Call Centres perform a variety of tasks ranging from providing expert support on IT and finance to outbound sales. For many contact centres a key measure of success lies in the amount of calls an agents makes or answers. It is for this reason that many call centres monitor an agents AHT as a measure of the productivity of staff. However, as experienced call centre managers know, this focus on AHT could be detrimental to the quality of services provided by the contact centre. Many call centres operate on a 0845 number which means that the customer is being billed for the call and in those instances AHT is a useful measure to monitor as the quicker the service is provided the less the customer pays. The biggest problem however is that not all customer enquiries are quickly resolved and in those instances where a contact centre places too much emphasis on AHT we can see a sharp decline in the service provided.
AHT assumes correctly that most customer want to be processed as quickly as possible; however there are many situations within a call centre whereby through either ethnicity, age, disability, or the complex nature of the customer’s circumstances, a customer requires the agent to take their time. It is in these situations, strict imposition of an AHT target damages the quality of service, as agents try to rush through a call in an attempt to adhere to AHT. It is important to differentiate between situations where the age of the customer suggests they might be better dealt with face to face and to provide an alternative method of resolving their enquiry (see are article on the internet), however this is not always best practice for every contact centre. An AHT target should not pressure the agent into simply fobbing of a client onto an alternative support network. Where possible, as a matter or service quality, the AHT target should be given leniency and especially where it is clear an agent is dealing with a difficult client in order to ensure service quality is kept.
Poor imposition of an AHT target also causes agents to develop bad habits on the phone. While a company can provide superb training programmes focusing on customer service quality, these can easily be disregarded when agents go live through focusing on a strict AHT target. As we mentioned before, a tight AHT target might force agent to cherry pick problems, ignoring vulnerable customers and choosing the ones that they know can be processed quickly. Too much emphasis on AHT also encourages bad practice such as cutting calls early and encouraging unnecessary transfers; to make matter worst heavy focus on AHT also has a tendency to cause agents to miss vital checks before performing actions on a customer’s account. The biggest problem here is that often these little problems causes more work for the call centre to handle while in the short term on paper the call centre seems to be doing well hitting all AHT targets and backing up its value to its client; in the long run the small scale errors caused by AHT pressure causes customers to call back more often and therefore does not really contribute to the effectiveness of the call centre. To make matter worse, there is no guarantee that a customer will receive the same agent which may leave the customer having to explain their issues again with their problems still unresolved. This obviously reflects very badly on your company’s image and contributes to a negative customer experience.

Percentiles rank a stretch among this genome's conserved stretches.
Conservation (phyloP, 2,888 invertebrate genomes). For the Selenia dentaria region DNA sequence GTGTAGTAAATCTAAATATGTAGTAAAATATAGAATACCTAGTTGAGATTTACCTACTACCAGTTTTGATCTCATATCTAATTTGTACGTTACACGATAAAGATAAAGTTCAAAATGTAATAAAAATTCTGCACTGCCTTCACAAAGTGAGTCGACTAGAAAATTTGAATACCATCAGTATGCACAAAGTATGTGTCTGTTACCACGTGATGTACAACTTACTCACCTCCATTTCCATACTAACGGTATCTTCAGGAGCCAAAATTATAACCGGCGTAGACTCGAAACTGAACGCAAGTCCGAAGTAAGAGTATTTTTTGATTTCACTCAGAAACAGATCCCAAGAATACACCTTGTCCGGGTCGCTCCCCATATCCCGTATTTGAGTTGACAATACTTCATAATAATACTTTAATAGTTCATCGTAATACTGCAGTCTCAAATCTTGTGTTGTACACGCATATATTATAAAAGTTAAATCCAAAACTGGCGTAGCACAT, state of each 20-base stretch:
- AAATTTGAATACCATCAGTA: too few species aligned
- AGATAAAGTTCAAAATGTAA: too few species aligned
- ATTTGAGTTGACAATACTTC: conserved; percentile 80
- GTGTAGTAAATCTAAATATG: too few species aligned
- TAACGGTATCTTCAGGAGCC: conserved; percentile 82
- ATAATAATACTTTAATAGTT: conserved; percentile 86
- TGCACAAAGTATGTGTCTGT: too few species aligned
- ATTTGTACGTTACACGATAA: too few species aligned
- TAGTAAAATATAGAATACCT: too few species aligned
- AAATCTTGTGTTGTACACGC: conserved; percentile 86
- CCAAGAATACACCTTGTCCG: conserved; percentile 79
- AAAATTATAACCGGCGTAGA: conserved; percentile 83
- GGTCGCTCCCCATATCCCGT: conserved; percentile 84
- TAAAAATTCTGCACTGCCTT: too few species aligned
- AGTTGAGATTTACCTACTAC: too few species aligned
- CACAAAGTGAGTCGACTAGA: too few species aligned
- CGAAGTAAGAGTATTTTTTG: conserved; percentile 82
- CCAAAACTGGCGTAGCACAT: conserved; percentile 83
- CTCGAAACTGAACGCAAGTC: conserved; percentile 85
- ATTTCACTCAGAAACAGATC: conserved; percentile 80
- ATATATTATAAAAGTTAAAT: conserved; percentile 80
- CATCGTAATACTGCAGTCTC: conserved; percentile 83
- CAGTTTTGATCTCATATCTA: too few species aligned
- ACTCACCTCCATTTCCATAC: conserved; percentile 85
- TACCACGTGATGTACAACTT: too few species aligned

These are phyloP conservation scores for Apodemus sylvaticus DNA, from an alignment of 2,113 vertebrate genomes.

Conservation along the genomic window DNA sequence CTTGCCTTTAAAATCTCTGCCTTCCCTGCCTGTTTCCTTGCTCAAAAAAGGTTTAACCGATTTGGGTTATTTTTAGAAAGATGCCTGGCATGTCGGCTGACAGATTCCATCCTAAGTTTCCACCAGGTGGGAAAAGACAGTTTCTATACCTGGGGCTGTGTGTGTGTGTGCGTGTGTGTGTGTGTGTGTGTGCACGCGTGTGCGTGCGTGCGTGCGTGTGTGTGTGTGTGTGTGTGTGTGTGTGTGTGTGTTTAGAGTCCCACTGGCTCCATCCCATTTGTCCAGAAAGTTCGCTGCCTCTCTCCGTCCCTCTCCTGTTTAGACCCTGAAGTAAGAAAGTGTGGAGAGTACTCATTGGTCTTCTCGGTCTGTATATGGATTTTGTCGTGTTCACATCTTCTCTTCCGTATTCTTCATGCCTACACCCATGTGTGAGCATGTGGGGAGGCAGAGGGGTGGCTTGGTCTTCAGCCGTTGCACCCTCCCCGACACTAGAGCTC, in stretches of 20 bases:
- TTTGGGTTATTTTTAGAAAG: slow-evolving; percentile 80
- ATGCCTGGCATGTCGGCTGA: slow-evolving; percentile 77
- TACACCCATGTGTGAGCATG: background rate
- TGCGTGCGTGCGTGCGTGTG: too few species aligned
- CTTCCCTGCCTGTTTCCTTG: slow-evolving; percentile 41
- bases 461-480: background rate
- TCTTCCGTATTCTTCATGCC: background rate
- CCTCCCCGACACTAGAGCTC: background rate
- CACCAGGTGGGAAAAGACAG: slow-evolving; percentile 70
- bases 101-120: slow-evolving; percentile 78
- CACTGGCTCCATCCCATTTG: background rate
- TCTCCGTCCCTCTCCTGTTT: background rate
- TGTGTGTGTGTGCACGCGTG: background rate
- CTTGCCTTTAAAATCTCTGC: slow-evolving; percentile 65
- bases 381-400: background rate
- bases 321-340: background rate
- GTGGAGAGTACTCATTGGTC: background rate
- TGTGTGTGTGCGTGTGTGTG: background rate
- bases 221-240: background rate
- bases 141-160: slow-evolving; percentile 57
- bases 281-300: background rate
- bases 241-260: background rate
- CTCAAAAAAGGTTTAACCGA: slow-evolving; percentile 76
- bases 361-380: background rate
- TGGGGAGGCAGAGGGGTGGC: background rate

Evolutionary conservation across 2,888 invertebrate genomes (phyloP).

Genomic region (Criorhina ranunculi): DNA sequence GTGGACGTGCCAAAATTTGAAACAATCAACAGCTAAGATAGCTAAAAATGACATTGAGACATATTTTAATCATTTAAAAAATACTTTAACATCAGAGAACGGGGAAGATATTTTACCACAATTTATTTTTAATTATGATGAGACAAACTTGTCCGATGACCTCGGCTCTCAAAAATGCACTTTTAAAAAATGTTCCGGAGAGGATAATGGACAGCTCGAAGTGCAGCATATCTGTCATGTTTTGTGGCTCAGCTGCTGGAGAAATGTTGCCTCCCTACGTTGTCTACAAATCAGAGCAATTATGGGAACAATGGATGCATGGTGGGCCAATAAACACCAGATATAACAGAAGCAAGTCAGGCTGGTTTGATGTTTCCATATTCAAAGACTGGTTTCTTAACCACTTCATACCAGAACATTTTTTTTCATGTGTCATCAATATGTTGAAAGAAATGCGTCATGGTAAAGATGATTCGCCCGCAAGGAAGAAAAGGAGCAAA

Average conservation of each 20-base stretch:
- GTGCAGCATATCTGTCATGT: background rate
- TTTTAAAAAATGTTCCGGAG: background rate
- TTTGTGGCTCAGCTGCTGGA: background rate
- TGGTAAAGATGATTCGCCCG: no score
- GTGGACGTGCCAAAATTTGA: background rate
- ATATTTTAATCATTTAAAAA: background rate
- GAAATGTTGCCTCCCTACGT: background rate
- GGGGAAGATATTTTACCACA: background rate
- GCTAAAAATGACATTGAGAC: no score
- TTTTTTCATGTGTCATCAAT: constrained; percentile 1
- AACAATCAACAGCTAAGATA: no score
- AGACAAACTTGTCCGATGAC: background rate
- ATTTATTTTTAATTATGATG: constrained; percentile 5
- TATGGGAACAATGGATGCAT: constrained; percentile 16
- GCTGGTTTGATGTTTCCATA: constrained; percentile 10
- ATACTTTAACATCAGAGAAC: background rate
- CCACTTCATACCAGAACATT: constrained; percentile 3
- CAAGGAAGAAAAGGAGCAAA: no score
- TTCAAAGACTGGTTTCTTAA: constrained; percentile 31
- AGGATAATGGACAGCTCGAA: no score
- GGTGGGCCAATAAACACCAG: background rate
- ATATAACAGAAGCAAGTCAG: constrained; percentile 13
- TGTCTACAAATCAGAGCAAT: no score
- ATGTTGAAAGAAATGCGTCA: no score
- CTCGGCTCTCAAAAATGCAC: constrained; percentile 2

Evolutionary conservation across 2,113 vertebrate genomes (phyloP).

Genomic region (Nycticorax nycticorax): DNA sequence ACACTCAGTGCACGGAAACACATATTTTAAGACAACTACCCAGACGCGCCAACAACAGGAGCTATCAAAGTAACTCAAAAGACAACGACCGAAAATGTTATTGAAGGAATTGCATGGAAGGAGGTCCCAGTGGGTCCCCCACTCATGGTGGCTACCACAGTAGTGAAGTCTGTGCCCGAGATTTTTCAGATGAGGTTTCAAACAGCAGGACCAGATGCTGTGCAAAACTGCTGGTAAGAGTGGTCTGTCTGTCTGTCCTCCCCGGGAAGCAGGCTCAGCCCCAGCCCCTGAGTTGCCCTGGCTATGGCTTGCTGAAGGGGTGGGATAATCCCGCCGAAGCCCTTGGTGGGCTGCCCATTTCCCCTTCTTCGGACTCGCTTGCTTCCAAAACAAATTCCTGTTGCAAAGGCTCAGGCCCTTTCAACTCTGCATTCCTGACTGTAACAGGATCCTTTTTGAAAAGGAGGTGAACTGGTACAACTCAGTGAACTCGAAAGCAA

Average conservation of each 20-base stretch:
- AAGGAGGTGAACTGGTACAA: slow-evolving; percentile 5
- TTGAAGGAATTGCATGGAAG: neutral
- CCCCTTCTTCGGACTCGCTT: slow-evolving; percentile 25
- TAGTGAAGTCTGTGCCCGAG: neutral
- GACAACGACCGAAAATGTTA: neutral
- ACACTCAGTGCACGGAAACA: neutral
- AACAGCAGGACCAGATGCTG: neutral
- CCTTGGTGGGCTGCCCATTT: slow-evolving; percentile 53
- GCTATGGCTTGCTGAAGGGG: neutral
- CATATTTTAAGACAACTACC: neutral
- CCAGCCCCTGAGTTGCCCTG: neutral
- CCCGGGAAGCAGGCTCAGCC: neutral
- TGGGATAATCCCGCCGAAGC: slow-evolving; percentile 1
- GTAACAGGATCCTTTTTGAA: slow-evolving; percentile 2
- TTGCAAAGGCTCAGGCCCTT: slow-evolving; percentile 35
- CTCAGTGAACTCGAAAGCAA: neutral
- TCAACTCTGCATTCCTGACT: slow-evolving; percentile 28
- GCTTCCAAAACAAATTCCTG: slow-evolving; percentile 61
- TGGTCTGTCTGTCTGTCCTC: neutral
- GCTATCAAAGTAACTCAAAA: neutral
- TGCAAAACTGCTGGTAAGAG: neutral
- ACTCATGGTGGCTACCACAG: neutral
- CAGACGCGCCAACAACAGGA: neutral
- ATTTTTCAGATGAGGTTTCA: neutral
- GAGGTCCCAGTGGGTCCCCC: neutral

All organisations will have their own industry specific issues caused by over adherence to AHT. In the Financial Services sector, where a call centre is acting under the Data Protection Act 1998, processes like ID and A (Identity and Authorization) are vital to ensure the financial security of both customers and the business itself. Pressure on AHT is very likely to cause agents to miss out on telling signs of fraud and therefore fail to act on their suspicions and inform the correct authority within their organisations.
We have mentioned before the high attrition rate suffered by contact centres (see here). One of the key factors in reducing such stress in staff members is to ease off on the AHT target allowing staff to work at their own pace and naturally relieving some of the stress caused by AHT. Contact centre agents are mostly required to sound positive on calls when talking to customers. By alleviating some of the stress caused by AHT, managers will likely improve the manner in which the agents interact with customers. While this may sound unlikely initially, it is an association that can easily be tested as agents are monitored continuously via the contact centre platform. By keeping vigilant managers can ensure quality and service standards are reached whilst agents utilise a more pleasant working environment and abuses are prevented.
Does this mean there is no point in monitoring AHT? No, of course not, AHT represents one of the best ways to benchmark agent performance and a great indicator of call load at various times. It’s simplicity and accuracy ensures that it is an effective way to monitor the performance of a call centre. It is a key metric to consider for resourcing and workforce management that impacts directly on the profitability of a call centre. Quality measurements are also vital to ensure the result of each call and that the customers query was resolved satisfactorily; with the advent of cheaper storage and faster broadband storing reviewing the information required to evaluate call quality can now be easily achieved.